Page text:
The group was finished by July 1851, and was sent round to Buckingham Palace to be inspected by Queen Victoria and Prince Albert. It was then exhibited with Graves & Co, before touring the country. It was engraved by J. Scott, published Graves, 1853 (example in NPG), the engraving dedicated to Lady Franklin. At the RA the painting was accompanied by a descriptive key, a historical sketch of the various expeditions which had searched for the North-West Passage, and biographical memoirs of the men represented prepared by W. R. O'Byrne. The picture was generally praised, and Pearce himself regarded it as one of his best works (see for instance his letter to Scharf of 16 December 1871, NPG archives).

Footnotesback to top

1) See Sir J. Richardson, Arctic Searching Expedition (1851), I, 10-31; Rev E. Parry, Memoirs of Rear-Admiral Sir W. Edward Parry (1857), pp 326-7; and Rev J. Mcllraith, Life of Sir John Richardson (1868), pp 187-92.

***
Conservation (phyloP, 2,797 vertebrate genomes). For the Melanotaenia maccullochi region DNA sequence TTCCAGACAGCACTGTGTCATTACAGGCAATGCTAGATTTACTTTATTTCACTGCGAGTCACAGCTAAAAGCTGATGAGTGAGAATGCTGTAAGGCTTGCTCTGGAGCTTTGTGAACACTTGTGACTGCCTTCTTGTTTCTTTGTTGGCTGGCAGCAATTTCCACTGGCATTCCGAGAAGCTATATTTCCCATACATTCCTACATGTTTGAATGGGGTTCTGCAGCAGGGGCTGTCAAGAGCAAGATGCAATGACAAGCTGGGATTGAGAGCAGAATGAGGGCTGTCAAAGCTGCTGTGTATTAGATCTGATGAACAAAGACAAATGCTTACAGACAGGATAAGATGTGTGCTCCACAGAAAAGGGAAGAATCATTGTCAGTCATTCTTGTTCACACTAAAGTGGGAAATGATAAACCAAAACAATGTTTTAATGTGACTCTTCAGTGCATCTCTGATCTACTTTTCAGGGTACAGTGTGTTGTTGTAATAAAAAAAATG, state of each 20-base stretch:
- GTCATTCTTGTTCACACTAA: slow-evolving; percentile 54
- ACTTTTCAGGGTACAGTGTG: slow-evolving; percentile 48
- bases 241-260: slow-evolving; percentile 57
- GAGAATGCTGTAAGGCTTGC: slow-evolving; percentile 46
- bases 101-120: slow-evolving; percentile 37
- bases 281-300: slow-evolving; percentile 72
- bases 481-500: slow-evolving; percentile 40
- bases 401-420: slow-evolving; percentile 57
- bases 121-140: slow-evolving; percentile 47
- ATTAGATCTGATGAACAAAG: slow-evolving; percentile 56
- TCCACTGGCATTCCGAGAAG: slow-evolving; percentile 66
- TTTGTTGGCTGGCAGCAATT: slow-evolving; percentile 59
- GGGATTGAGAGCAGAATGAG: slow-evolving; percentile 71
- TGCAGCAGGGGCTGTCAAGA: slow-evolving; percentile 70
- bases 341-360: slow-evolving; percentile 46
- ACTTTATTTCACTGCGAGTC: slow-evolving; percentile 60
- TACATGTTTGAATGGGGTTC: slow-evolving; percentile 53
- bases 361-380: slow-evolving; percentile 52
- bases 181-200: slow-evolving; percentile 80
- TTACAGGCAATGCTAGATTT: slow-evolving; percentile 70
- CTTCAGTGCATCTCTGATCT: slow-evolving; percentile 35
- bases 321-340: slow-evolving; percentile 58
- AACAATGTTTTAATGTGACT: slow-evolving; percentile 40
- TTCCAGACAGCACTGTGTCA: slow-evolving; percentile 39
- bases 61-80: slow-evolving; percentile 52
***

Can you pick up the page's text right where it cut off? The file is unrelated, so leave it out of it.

Physical descriptionback to top

Sir G. Back (1) has a fresh complexion, brown eyes and hair and side-whiskers; he is dressed in a black stock, white shirt, dark waistcoat, a dark blue naval uniform with gold-braided epaulettes and buttons, and holds a white chart. E. J. Bird (3) has a fresh complexion, blue eyes, brown hair and greying side-whiskers, and is also dressed in a black stock, white shirt, and dark blue naval uniform with gold buttons and epaulettes. On the left of the picture is a chair with a brown leather seat, above it brownish-yellow shutters, and to the right a red-figured curtain. The table is covered with a green cloth, a red leather dispatch box, a large map coloured pale blue and pink, other white papers, a black inkstand with a silver handle, white quills, white stamp(?), and red and blue glass ink-wells. On the right is a red leather chair. The general background colour is greyish-brown of various shades. The pictures in the background are in gilt frames, and are predominantly brown, black and grey in colour, except for the red curtain behind Barrow on the right.